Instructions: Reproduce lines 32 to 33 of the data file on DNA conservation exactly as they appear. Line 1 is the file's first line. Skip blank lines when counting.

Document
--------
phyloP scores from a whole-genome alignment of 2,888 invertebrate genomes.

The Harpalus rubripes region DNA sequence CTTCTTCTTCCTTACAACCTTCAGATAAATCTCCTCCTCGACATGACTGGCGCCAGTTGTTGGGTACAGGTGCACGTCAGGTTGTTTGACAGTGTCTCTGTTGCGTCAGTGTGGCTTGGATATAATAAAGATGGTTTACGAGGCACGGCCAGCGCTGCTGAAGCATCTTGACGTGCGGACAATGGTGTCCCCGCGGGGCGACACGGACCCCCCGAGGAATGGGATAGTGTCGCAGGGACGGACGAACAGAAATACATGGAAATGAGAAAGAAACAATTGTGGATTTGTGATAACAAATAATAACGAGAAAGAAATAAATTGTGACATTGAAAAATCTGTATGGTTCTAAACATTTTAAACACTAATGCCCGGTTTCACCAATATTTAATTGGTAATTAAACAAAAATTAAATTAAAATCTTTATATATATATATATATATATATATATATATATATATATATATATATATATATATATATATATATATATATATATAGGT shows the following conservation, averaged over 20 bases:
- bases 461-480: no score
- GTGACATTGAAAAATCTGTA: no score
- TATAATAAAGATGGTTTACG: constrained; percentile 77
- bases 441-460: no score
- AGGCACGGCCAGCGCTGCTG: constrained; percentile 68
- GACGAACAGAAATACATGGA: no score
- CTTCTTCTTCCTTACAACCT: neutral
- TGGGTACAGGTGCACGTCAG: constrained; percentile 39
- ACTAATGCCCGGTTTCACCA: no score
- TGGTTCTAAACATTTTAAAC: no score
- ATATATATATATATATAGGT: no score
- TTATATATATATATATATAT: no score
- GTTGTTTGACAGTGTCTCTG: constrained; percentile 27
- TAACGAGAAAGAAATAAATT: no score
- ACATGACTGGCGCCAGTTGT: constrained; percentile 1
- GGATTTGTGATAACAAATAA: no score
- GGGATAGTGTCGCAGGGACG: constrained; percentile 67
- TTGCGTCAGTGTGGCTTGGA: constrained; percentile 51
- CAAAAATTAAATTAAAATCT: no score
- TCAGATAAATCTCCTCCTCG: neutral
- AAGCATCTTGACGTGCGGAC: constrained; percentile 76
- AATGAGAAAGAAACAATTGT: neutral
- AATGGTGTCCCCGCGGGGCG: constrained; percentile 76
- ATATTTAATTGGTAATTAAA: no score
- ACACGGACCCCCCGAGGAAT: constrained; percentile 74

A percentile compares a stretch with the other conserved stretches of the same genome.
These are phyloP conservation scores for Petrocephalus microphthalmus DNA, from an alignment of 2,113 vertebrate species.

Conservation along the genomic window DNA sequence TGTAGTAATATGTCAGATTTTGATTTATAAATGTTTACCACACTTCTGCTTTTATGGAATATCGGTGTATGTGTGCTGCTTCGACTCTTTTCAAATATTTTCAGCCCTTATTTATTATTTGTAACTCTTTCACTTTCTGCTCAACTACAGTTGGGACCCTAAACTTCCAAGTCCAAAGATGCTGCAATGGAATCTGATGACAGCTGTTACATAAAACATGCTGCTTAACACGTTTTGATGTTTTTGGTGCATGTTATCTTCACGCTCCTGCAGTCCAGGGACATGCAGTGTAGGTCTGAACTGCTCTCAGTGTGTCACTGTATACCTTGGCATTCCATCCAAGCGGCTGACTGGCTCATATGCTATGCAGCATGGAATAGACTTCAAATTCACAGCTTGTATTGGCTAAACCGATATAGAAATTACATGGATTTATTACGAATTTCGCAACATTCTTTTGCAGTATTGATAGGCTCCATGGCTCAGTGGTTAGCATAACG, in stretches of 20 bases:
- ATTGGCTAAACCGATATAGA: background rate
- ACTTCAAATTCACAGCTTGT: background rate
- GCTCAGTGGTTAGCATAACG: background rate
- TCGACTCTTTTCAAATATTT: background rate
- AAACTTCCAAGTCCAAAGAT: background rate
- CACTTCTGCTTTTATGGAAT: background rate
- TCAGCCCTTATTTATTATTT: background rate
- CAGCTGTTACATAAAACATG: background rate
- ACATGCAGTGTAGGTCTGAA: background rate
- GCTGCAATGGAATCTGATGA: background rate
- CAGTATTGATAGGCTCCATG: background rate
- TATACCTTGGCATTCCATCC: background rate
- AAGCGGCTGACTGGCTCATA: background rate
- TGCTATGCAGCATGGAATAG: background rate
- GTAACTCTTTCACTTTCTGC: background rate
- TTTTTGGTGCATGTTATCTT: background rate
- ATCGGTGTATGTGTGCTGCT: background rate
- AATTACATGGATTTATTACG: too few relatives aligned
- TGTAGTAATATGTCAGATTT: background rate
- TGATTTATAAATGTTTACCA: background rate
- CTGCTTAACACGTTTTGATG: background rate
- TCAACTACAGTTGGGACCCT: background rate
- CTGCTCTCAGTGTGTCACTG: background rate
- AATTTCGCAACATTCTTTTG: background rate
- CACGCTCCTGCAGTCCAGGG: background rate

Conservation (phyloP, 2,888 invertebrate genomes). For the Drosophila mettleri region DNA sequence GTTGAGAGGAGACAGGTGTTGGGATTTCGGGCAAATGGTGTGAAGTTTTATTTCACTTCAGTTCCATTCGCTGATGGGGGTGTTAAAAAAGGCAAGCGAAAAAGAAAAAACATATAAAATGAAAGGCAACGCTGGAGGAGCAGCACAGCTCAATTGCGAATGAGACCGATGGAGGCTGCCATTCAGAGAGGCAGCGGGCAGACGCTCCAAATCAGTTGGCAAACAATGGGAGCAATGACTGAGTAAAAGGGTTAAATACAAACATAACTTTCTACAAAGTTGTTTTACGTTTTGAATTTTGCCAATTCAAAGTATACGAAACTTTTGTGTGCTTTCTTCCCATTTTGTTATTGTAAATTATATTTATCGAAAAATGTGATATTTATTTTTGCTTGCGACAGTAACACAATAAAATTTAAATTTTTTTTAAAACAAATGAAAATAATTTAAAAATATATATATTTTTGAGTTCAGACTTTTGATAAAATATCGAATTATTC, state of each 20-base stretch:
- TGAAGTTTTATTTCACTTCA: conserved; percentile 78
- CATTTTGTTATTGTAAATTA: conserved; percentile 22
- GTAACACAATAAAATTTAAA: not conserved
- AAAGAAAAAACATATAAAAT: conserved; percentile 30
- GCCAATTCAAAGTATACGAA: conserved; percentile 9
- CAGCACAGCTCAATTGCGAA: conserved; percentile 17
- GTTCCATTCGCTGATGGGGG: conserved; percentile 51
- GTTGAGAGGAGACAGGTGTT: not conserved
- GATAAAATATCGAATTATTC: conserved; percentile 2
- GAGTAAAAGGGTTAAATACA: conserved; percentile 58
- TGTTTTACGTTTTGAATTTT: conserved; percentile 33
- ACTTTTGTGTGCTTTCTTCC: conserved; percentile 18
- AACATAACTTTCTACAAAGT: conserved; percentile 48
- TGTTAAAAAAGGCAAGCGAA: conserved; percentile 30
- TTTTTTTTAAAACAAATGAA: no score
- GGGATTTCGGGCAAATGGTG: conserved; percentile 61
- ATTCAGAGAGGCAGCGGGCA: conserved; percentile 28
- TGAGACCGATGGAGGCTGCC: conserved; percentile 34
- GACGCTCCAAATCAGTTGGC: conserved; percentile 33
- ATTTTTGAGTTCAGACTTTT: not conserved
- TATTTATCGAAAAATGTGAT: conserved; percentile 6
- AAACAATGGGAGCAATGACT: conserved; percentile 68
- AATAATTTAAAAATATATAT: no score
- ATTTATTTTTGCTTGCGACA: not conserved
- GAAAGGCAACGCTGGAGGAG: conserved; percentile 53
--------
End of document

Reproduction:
- ACTTCAAATTCACAGCTTGT: background rate
- GCTCAGTGGTTAGCATAACG: background rate